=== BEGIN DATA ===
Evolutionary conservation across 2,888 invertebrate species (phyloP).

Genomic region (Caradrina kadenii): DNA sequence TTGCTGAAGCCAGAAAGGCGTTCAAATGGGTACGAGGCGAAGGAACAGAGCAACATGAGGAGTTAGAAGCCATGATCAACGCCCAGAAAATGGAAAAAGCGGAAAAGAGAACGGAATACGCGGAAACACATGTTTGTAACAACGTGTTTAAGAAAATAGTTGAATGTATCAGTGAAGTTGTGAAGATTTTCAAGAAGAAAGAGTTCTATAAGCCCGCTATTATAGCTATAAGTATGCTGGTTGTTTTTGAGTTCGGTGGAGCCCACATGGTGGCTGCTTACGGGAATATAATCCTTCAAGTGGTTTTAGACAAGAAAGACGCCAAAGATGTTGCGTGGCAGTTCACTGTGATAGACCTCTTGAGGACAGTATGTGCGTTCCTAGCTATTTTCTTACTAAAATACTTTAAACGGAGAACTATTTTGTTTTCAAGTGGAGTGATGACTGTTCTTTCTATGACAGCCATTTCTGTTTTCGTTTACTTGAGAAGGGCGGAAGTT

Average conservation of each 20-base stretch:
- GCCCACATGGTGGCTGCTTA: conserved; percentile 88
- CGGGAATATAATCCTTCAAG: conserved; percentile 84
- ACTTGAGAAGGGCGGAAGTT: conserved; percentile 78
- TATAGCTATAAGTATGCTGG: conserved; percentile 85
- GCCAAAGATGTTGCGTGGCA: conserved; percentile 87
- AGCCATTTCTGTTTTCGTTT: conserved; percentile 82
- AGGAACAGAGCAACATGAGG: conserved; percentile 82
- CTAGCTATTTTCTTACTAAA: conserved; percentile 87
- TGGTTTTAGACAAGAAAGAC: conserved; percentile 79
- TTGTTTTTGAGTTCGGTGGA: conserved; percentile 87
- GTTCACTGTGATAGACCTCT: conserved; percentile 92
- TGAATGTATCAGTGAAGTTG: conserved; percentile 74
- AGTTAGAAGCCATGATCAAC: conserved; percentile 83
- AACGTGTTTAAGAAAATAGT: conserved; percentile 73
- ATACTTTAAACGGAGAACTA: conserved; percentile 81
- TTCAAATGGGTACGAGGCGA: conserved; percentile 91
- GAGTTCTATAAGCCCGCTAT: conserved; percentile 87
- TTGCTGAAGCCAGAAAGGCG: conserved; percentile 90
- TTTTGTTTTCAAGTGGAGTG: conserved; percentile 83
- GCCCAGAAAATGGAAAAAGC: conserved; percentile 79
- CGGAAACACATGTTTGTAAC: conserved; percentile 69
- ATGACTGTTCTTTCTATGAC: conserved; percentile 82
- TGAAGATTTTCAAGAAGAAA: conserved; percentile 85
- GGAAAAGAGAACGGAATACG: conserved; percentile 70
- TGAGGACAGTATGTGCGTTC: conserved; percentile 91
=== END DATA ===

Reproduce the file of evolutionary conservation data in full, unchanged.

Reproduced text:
Evolutionary conservation across 2,888 invertebrate species (phyloP).

Genomic region (Caradrina kadenii): DNA sequence TTGCTGAAGCCAGAAAGGCGTTCAAATGGGTACGAGGCGAAGGAACAGAGCAACATGAGGAGTTAGAAGCCATGATCAACGCCCAGAAAATGGAAAAAGCGGAAAAGAGAACGGAATACGCGGAAACACATGTTTGTAACAACGTGTTTAAGAAAATAGTTGAATGTATCAGTGAAGTTGTGAAGATTTTCAAGAAGAAAGAGTTCTATAAGCCCGCTATTATAGCTATAAGTATGCTGGTTGTTTTTGAGTTCGGTGGAGCCCACATGGTGGCTGCTTACGGGAATATAATCCTTCAAGTGGTTTTAGACAAGAAAGACGCCAAAGATGTTGCGTGGCAGTTCACTGTGATAGACCTCTTGAGGACAGTATGTGCGTTCCTAGCTATTTTCTTACTAAAATACTTTAAACGGAGAACTATTTTGTTTTCAAGTGGAGTGATGACTGTTCTTTCTATGACAGCCATTTCTGTTTTCGTTTACTTGAGAAGGGCGGAAGTT

Average conservation of each 20-base stretch:
- GCCCACATGGTGGCTGCTTA: conserved; percentile 88
- CGGGAATATAATCCTTCAAG: conserved; percentile 84
- ACTTGAGAAGGGCGGAAGTT: conserved; percentile 78
- TATAGCTATAAGTATGCTGG: conserved; percentile 85
- GCCAAAGATGTTGCGTGGCA: conserved; percentile 87
- AGCCATTTCTGTTTTCGTTT: conserved; percentile 82
- AGGAACAGAGCAACATGAGG: conserved; percentile 82
- CTAGCTATTTTCTTACTAAA: conserved; percentile 87
- TGGTTTTAGACAAGAAAGAC: conserved; percentile 79
- TTGTTTTTGAGTTCGGTGGA: conserved; percentile 87
- GTTCACTGTGATAGACCTCT: conserved; percentile 92
- TGAATGTATCAGTGAAGTTG: conserved; percentile 74
- AGTTAGAAGCCATGATCAAC: conserved; percentile 83
- AACGTGTTTAAGAAAATAGT: conserved; percentile 73
- ATACTTTAAACGGAGAACTA: conserved; percentile 81
- TTCAAATGGGTACGAGGCGA: conserved; percentile 91
- GAGTTCTATAAGCCCGCTAT: conserved; percentile 87
- TTGCTGAAGCCAGAAAGGCG: conserved; percentile 90
- TTTTGTTTTCAAGTGGAGTG: conserved; percentile 83
- GCCCAGAAAATGGAAAAAGC: conserved; percentile 79
- CGGAAACACATGTTTGTAAC: conserved; percentile 69
- ATGACTGTTCTTTCTATGAC: conserved; percentile 82
- TGAAGATTTTCAAGAAGAAA: conserved; percentile 85
- GGAAAAGAGAACGGAATACG: conserved; percentile 70
- TGAGGACAGTATGTGCGTTC: conserved; percentile 91